Details obtained by MEAM and PIM are called “green”. After removal of the polymer binder (catalytically or in solvents), a “brown” part is formed [10,11]. To give the final properties to the product, it is sintered in accordance with the powder metallurgy technology applicable to the metal powder used. The above technologies make it possible to work with a wide range of materials, and today PIM and MEAM are used to obtain parts from iron [12], stainless steels (316L [13] and 17-4PH [14]), tungsten [15], WC-Co [16], copper [17], and many others. Titanium-based materials (Ti64 [18], TiC and TiN [19], Ti-Nb [20]) are also of interest for feedstocks. An especially interesting material is the TiAl intermetallic compound (IMC) that is widely used in the automobile and aircraft industries, as well as in medicine [21,22,23,24].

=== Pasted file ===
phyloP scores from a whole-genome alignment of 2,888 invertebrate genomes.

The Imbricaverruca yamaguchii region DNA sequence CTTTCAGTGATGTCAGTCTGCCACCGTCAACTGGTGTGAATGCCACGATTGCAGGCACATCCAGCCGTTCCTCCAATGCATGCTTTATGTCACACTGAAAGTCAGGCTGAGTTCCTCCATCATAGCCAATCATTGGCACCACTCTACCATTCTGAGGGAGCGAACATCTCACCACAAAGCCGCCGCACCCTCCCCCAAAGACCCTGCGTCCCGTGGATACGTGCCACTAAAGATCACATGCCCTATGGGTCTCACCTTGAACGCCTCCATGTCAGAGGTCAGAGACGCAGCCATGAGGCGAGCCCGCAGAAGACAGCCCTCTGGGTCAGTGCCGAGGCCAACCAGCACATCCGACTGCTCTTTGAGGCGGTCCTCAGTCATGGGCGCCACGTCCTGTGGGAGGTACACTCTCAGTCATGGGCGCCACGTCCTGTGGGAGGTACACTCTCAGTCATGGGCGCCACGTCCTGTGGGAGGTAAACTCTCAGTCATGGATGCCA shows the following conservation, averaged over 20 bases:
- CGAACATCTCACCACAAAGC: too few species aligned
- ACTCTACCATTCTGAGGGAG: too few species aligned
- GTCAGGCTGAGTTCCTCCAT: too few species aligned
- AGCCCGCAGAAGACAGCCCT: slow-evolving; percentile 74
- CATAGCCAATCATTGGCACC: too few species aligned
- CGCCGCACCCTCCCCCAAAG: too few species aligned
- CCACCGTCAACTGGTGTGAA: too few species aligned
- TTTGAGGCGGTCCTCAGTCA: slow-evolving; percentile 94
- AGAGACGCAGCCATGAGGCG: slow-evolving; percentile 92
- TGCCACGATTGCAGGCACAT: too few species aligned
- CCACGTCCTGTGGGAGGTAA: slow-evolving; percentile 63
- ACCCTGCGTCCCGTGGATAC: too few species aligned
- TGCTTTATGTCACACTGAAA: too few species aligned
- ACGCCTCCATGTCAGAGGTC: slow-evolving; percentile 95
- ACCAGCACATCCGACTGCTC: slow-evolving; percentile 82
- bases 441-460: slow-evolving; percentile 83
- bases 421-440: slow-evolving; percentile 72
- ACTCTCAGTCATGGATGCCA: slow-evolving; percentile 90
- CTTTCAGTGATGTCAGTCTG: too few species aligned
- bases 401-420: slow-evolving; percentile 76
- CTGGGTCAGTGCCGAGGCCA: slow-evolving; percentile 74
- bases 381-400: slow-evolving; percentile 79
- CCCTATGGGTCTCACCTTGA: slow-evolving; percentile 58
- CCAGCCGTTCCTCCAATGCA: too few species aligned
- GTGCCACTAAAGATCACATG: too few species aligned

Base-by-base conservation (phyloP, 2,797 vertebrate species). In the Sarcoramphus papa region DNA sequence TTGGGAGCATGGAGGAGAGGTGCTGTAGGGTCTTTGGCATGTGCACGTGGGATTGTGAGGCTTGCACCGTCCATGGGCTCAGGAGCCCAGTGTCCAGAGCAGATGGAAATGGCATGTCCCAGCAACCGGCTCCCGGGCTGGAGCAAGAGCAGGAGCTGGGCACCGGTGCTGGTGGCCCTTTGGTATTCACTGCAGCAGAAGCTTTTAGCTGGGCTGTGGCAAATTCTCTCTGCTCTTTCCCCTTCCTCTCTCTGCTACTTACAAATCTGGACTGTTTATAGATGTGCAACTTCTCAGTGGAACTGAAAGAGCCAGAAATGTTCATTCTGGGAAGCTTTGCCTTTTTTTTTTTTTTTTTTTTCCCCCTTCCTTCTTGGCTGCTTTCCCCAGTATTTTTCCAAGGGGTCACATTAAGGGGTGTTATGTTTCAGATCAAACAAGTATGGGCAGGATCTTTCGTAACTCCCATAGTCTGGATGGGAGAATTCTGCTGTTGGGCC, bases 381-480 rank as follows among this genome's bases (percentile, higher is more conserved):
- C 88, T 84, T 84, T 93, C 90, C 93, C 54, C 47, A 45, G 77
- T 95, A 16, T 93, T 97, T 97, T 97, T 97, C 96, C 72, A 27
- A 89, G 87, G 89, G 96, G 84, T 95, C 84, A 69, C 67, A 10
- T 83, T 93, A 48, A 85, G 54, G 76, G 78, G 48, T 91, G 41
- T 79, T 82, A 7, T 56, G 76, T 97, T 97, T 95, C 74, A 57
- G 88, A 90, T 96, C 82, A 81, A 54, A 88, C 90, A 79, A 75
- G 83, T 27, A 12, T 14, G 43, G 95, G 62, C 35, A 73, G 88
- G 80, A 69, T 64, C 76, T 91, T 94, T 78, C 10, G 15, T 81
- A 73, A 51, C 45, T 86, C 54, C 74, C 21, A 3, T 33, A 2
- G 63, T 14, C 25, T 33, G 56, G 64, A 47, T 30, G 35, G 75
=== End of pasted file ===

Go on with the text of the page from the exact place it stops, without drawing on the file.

Fluidity is a key characteristic of the feedstock performance, and particle shape and size distribution are important factors, defining the fluidity. It was shown that feedstocks with blended micron- and nanosize particles have higher fluidity [25,26,27]. Moreover, a mixture of particles with a bimodal size distribution forms a bimodal grain structure that will affect the deformation process and, thus, the mechanical properties of bulk samples [28,29,30]. However, homogeneous mixtures of micron- and nanosized particles are not easy to prepare, and the further segregation of components may occur. A promising process for the fabrication of micro/nanoparticle mixtures without a mixing step is the electric explosion of wires (EEW), which is a single-stage process that allows the production of spherical particles with the desired particle size distribution in the range of 10 8 to 10 5 m. The literature describes many advantages of this method, such as energy efficiency, powder sphericity, fraction size control, and others [31,32]. The EEW for fabrication of homogeneous micro/nanoparticle mixtures with different components is available when intertwisted wires are exploding. In this case, spherical particles of various phase compositions and size distributions are formed. Using this powder in PIM and MEAM technologies improves both feedstock fluidity and bulk sample characteristics.